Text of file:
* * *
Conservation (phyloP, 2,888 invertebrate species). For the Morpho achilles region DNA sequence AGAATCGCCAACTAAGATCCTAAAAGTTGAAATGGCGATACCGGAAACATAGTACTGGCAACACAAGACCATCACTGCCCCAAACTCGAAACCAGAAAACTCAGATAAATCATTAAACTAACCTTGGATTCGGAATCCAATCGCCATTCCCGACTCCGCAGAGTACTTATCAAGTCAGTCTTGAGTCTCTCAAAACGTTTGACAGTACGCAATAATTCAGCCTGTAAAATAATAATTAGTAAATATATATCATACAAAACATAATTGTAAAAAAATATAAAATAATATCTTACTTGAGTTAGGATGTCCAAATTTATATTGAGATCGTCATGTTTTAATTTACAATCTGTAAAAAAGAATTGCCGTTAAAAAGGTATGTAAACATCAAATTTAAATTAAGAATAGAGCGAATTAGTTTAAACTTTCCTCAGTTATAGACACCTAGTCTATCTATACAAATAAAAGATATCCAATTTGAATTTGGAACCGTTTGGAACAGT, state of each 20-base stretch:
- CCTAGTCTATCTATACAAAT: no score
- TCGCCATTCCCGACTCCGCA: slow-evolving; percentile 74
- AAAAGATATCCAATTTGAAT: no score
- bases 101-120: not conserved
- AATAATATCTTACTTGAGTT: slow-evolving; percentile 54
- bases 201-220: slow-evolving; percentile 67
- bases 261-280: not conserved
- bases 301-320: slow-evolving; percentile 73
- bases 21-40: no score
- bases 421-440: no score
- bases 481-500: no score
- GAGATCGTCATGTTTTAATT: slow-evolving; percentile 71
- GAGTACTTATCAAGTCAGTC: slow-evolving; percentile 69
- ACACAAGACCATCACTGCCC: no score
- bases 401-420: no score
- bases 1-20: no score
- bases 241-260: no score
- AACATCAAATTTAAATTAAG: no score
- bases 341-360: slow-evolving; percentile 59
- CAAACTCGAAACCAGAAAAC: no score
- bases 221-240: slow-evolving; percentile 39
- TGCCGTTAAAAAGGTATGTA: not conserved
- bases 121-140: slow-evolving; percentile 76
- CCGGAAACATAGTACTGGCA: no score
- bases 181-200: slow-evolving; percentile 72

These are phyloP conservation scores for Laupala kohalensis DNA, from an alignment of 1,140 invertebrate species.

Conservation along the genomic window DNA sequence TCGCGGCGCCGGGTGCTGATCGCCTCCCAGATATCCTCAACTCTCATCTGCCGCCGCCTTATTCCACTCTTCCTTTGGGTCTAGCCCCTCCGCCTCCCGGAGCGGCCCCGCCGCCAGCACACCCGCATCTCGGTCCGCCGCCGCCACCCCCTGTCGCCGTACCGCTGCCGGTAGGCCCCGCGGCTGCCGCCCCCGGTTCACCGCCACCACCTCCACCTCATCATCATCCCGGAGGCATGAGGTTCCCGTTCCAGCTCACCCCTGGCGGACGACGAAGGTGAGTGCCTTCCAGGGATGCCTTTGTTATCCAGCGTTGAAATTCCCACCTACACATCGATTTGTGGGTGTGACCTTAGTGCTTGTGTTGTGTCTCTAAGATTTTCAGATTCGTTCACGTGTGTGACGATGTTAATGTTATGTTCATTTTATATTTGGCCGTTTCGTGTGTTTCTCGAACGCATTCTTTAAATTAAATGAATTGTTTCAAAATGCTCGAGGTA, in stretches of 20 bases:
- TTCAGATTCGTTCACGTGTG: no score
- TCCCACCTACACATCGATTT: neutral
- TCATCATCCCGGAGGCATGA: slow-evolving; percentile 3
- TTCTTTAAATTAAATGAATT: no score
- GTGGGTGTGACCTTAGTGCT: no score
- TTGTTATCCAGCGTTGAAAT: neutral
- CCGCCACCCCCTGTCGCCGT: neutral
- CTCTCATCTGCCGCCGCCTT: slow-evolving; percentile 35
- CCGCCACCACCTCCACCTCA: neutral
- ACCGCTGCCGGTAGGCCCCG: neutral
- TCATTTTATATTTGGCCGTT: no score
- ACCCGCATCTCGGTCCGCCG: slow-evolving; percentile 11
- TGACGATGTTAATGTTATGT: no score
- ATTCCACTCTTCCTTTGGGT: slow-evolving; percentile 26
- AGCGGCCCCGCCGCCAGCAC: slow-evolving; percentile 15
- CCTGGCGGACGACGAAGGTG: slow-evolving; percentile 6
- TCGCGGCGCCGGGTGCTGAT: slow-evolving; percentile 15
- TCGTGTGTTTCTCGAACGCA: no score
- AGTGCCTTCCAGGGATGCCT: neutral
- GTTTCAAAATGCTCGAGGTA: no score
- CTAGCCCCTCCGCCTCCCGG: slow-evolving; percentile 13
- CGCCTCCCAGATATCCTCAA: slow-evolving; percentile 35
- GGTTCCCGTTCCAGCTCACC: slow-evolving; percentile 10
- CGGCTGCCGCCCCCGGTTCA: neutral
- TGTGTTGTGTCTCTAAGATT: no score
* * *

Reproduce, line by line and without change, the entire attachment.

Conservation (phyloP, 2,888 invertebrate species). For the Morpho achilles region DNA sequence AGAATCGCCAACTAAGATCCTAAAAGTTGAAATGGCGATACCGGAAACATAGTACTGGCAACACAAGACCATCACTGCCCCAAACTCGAAACCAGAAAACTCAGATAAATCATTAAACTAACCTTGGATTCGGAATCCAATCGCCATTCCCGACTCCGCAGAGTACTTATCAAGTCAGTCTTGAGTCTCTCAAAACGTTTGACAGTACGCAATAATTCAGCCTGTAAAATAATAATTAGTAAATATATATCATACAAAACATAATTGTAAAAAAATATAAAATAATATCTTACTTGAGTTAGGATGTCCAAATTTATATTGAGATCGTCATGTTTTAATTTACAATCTGTAAAAAAGAATTGCCGTTAAAAAGGTATGTAAACATCAAATTTAAATTAAGAATAGAGCGAATTAGTTTAAACTTTCCTCAGTTATAGACACCTAGTCTATCTATACAAATAAAAGATATCCAATTTGAATTTGGAACCGTTTGGAACAGT, state of each 20-base stretch:
- CCTAGTCTATCTATACAAAT: no score
- TCGCCATTCCCGACTCCGCA: slow-evolving; percentile 74
- AAAAGATATCCAATTTGAAT: no score
- bases 101-120: not conserved
- AATAATATCTTACTTGAGTT: slow-evolving; percentile 54
- bases 201-220: slow-evolving; percentile 67
- bases 261-280: not conserved
- bases 301-320: slow-evolving; percentile 73
- bases 21-40: no score
- bases 421-440: no score
- bases 481-500: no score
- GAGATCGTCATGTTTTAATT: slow-evolving; percentile 71
- GAGTACTTATCAAGTCAGTC: slow-evolving; percentile 69
- ACACAAGACCATCACTGCCC: no score
- bases 401-420: no score
- bases 1-20: no score
- bases 241-260: no score
- AACATCAAATTTAAATTAAG: no score
- bases 341-360: slow-evolving; percentile 59
- CAAACTCGAAACCAGAAAAC: no score
- bases 221-240: slow-evolving; percentile 39
- TGCCGTTAAAAAGGTATGTA: not conserved
- bases 121-140: slow-evolving; percentile 76
- CCGGAAACATAGTACTGGCA: no score
- bases 181-200: slow-evolving; percentile 72

These are phyloP conservation scores for Laupala kohalensis DNA, from an alignment of 1,140 invertebrate species.

Conservation along the genomic window DNA sequence TCGCGGCGCCGGGTGCTGATCGCCTCCCAGATATCCTCAACTCTCATCTGCCGCCGCCTTATTCCACTCTTCCTTTGGGTCTAGCCCCTCCGCCTCCCGGAGCGGCCCCGCCGCCAGCACACCCGCATCTCGGTCCGCCGCCGCCACCCCCTGTCGCCGTACCGCTGCCGGTAGGCCCCGCGGCTGCCGCCCCCGGTTCACCGCCACCACCTCCACCTCATCATCATCCCGGAGGCATGAGGTTCCCGTTCCAGCTCACCCCTGGCGGACGACGAAGGTGAGTGCCTTCCAGGGATGCCTTTGTTATCCAGCGTTGAAATTCCCACCTACACATCGATTTGTGGGTGTGACCTTAGTGCTTGTGTTGTGTCTCTAAGATTTTCAGATTCGTTCACGTGTGTGACGATGTTAATGTTATGTTCATTTTATATTTGGCCGTTTCGTGTGTTTCTCGAACGCATTCTTTAAATTAAATGAATTGTTTCAAAATGCTCGAGGTA, in stretches of 20 bases:
- TTCAGATTCGTTCACGTGTG: no score
- TCCCACCTACACATCGATTT: neutral
- TCATCATCCCGGAGGCATGA: slow-evolving; percentile 3
- TTCTTTAAATTAAATGAATT: no score
- GTGGGTGTGACCTTAGTGCT: no score
- TTGTTATCCAGCGTTGAAAT: neutral
- CCGCCACCCCCTGTCGCCGT: neutral
- CTCTCATCTGCCGCCGCCTT: slow-evolving; percentile 35
- CCGCCACCACCTCCACCTCA: neutral
- ACCGCTGCCGGTAGGCCCCG: neutral
- TCATTTTATATTTGGCCGTT: no score
- ACCCGCATCTCGGTCCGCCG: slow-evolving; percentile 11
- TGACGATGTTAATGTTATGT: no score
- ATTCCACTCTTCCTTTGGGT: slow-evolving; percentile 26
- AGCGGCCCCGCCGCCAGCAC: slow-evolving; percentile 15
- CCTGGCGGACGACGAAGGTG: slow-evolving; percentile 6
- TCGCGGCGCCGGGTGCTGAT: slow-evolving; percentile 15
- TCGTGTGTTTCTCGAACGCA: no score
- AGTGCCTTCCAGGGATGCCT: neutral
- GTTTCAAAATGCTCGAGGTA: no score
- CTAGCCCCTCCGCCTCCCGG: slow-evolving; percentile 13
- CGCCTCCCAGATATCCTCAA: slow-evolving; percentile 35
- GGTTCCCGTTCCAGCTCACC: slow-evolving; percentile 10
- CGGCTGCCGCCCCCGGTTCA: neutral
- TGTGTTGTGTCTCTAAGATT: no score